Filed Under:  Cartels, Gulf Cartel

Officials: Gulf Cartel rift points to renewed violence

August 13th 2012   ·   3 Comments

A tense calm is felt during the daytime in the streets of Matamoros as residents go about their daily tasks but remain alert for signs of conflict.

“Everything had been quiet and now you see trucks with malosos all over the place,” said Manuel Ortega, who lives in Brownsville but works at a manufacturing plant in Matamoros. “All I want to do is go to work and get home without getting caught in a risk situation (new jargon for firefight).”

Last week the city saw at least two large firefights where convoys of gunmen clashed with assault rifles and grenades. On Saturday, a firefight in the nearby towns of Lucio Blanco and Control caused the temporary closing of Los Indios International Bridge. According to a source outside law enforcement but with direct knowledge of the situation, the gun battles are just the first wave of renewed clashes expected in the area.

Mexican authorities have yet to release the number of dead in those firefights. However, a Mexican law enforcement official, who asked not to be named citing security reasons, confirmed that seven civilians were mildly injured by grenade fragments or stray bullets in Matamoros. No civilians were killed.

The firefights are not a new incursion by the Zetas but in fact are a rekindling of an internal struggle between two factions of the Gulf Cartel, he said. They are part of a hostile takeover attempt by forces loyal to Eduardo “El Coss” Costilla looking to settle the score after a year-long internal rift, the source said, adding that the forces looking to move into Matamoros have the backing of the Sinaloa Cartel.


The rift began last September when a faction commonly known as the “Rojos” executed Gulf Cartel lieutenant Samuel “Metro 3″ Flores Borrego, who was in charge of Reynosa and surrounding regions and answered only to Costilla.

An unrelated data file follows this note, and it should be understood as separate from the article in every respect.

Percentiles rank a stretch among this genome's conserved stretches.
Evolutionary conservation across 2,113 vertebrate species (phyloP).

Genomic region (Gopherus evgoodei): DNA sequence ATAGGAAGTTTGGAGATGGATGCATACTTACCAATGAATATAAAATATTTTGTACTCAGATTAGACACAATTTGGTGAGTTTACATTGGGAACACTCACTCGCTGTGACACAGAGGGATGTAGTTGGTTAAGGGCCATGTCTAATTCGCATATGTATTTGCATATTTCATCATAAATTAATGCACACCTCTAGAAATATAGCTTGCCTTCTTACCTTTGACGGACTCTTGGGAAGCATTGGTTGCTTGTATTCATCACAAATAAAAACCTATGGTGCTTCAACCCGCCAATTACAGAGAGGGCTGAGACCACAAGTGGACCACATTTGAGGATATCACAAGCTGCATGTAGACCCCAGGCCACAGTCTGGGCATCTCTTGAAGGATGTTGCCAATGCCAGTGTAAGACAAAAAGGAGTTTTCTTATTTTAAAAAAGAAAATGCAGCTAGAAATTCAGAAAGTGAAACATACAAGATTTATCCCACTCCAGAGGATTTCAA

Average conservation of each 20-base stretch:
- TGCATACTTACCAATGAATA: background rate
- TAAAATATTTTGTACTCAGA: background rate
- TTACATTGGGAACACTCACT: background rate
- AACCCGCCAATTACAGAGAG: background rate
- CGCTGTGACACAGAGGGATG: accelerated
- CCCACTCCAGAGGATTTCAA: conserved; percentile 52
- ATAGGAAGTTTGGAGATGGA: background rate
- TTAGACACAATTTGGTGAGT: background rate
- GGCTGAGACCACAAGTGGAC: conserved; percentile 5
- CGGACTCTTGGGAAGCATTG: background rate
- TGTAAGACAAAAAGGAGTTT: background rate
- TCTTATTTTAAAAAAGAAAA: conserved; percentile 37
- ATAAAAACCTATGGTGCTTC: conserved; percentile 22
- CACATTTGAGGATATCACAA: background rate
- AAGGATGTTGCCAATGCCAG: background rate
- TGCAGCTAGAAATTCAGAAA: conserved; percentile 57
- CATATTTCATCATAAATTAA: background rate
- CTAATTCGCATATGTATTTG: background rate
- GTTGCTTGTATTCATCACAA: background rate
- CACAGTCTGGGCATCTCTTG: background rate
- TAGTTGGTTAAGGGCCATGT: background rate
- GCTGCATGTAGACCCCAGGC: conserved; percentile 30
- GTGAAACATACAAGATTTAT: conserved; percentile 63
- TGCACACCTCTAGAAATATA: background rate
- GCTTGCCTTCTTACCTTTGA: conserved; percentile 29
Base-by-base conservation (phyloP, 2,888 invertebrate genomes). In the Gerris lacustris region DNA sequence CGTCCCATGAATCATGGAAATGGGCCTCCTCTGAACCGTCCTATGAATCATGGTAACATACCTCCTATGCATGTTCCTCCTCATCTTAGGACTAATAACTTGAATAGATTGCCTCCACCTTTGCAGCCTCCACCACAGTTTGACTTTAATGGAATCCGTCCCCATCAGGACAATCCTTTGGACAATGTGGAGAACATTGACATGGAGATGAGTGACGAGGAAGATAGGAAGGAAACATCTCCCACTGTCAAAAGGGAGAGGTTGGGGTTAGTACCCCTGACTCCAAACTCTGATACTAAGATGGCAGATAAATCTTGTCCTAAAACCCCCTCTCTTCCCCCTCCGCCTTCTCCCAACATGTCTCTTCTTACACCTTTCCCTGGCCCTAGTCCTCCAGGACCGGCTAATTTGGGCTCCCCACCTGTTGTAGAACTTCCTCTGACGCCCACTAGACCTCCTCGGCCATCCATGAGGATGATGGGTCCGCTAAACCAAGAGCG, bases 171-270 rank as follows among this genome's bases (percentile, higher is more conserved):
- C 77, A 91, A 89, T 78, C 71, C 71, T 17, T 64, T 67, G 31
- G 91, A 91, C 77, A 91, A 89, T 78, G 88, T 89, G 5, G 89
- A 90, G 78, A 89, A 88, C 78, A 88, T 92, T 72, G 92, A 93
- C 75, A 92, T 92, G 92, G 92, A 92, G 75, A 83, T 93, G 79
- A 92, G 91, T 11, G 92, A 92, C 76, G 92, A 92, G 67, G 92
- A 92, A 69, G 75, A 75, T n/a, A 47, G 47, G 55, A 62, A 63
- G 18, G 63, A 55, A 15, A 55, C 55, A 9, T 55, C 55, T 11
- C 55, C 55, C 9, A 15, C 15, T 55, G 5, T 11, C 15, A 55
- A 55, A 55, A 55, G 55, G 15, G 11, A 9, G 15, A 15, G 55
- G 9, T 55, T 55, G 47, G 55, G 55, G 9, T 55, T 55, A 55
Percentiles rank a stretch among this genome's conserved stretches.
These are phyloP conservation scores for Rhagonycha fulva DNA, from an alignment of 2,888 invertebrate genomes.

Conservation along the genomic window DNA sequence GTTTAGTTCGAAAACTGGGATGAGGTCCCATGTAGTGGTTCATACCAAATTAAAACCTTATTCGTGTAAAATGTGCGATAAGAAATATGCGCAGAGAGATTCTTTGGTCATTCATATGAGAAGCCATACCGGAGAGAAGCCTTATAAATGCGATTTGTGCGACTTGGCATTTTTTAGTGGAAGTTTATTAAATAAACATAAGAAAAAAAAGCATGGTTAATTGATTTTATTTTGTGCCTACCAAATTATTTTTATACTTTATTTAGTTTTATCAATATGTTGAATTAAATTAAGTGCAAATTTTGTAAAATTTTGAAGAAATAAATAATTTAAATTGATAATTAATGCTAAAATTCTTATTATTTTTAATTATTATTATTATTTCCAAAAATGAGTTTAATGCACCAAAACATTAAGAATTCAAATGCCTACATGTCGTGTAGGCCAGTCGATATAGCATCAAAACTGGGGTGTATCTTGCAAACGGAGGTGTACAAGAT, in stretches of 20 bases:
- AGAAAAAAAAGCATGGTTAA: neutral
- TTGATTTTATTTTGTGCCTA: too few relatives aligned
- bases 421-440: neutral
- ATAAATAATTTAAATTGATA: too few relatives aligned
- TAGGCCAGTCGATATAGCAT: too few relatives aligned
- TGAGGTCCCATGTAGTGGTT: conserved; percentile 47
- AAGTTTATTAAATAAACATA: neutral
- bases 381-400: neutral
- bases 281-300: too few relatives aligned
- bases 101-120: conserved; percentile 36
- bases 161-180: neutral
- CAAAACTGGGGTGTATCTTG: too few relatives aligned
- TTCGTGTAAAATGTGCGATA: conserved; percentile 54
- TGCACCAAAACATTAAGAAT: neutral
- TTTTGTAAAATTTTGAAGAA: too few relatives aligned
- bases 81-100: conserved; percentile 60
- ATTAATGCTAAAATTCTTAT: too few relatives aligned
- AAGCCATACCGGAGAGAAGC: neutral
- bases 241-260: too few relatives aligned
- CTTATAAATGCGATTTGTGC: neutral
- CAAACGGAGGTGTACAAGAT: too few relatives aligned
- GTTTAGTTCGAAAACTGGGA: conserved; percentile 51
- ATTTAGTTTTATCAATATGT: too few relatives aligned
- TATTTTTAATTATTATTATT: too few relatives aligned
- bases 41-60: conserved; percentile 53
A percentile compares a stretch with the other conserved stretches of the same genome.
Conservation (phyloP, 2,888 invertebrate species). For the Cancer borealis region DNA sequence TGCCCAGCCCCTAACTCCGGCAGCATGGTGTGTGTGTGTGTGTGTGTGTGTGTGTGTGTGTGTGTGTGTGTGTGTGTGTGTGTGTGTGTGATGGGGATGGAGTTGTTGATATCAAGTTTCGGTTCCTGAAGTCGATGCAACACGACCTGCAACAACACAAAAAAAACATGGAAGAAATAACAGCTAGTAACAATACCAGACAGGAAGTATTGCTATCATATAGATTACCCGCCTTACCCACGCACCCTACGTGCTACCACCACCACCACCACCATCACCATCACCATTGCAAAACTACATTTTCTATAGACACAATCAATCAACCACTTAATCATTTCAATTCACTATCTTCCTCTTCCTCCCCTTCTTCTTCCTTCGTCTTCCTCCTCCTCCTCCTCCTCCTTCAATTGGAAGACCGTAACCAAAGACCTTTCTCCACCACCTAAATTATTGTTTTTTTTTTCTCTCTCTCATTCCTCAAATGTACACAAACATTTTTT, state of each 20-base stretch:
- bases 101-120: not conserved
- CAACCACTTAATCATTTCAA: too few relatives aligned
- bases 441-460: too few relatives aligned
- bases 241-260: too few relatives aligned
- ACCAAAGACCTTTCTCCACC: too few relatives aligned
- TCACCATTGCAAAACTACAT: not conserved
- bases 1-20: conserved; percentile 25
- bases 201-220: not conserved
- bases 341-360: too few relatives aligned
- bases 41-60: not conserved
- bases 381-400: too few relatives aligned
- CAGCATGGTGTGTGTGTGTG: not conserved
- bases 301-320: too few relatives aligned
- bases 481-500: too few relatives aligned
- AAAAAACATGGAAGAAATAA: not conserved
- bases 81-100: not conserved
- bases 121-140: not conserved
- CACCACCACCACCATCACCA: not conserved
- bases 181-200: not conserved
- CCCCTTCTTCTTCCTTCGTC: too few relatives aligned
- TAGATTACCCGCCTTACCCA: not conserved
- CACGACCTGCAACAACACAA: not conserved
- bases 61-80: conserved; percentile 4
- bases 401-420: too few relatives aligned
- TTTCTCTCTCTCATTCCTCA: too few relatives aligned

Soon after Borrego’s body was found in a pickup truck on the outskirts of Reynosa, his forces retaliated against the Rojos, who were led by Juan “R-1″ Reyes Mejia and were supported by the family of jailed drug kingpin Osiel Cardenas Guillén, who is serving a 25-year sentence in the United States.

The forces clashed in various locations throughout the state of Tamaulipas. Ultimately, the source said, the Rojos were decimated and the forces loyal to the Cardenas family barricaded themselves in Matamoros. Reyes Mejia fell off the radar and hasn’t been heard from since.

As a result of the struggle, Cardenas’ nephew Rafael “El Junior” Cardenas Vela, who was the plaza boss in Matamoros, spent most of his time in Brownsville and Rio Hondo in order to avoid a possible capture and death sentence by Metros’ forces. Cardenas Vela was arrested by federal authorities in late October and is awaiting sentencing on drug charges.

Cardenas Vela’s rival Jose Luis “Comandante Wicho” Zuniga was also arrested in October after narrowly escaping an ambush near Control and fleeing to the Texas town of San Pedro. He is awaiting trial. Another Gulf Cartel leader, Eudoxio “Comandante Bocho” Ramos, was also arrested in October near Rio Grande City after fleeing from his rivals and is facing trial.


After several months of an apparent impasse, on the morning of Aug. 6, several banners commemorating the birthday of Flores Borrego were flown in Matamoros, Reynosa and other cities. The banners were signed by the leading lieutenants of the Metros and mentioned “swift justice.” The following day, the firefights started in Matamoros.

A source outside law enforcement but with direct knowledge stated that the push by the Gulf Cartel is aimed at removing the people in Matamoros who turned against the organization in the past.

The alliance between the Gulf Cartel and the Sinaloa Cartel apparently is only a marriage of convenience, said George W. Grayson, a government professor at the College of William and Mary in Williamsburg, Va.,and author of The Executioner’s Men, a book detailing the history of the Zetas and their roots within the Gulf Cartel.

“The ultimate goal of El Chapo — Joaquín Guzmán Loera, the leader of the Sinaloa Cartel — is to take over Tamaulipas,” Grayson said. “El Chapo and El Coss are working together, but they are by no means blood brothers. For El Chapo to have access to Tamaulipas he needs El Coss and his men and El Coss in turn needs the support of El Chapo to fight the Zetas and to settle any scores he may have with the Rojos.”

What happens after the scores are all settled remains to be seen, Grayson said.


A version of this column originally appeared in

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Readers Comments (3)

  1. Time for holder and obama to give em more weapons!!!

  2. Start using weapons that the military uses. 50 calibers, drones. Start blowing them apart!

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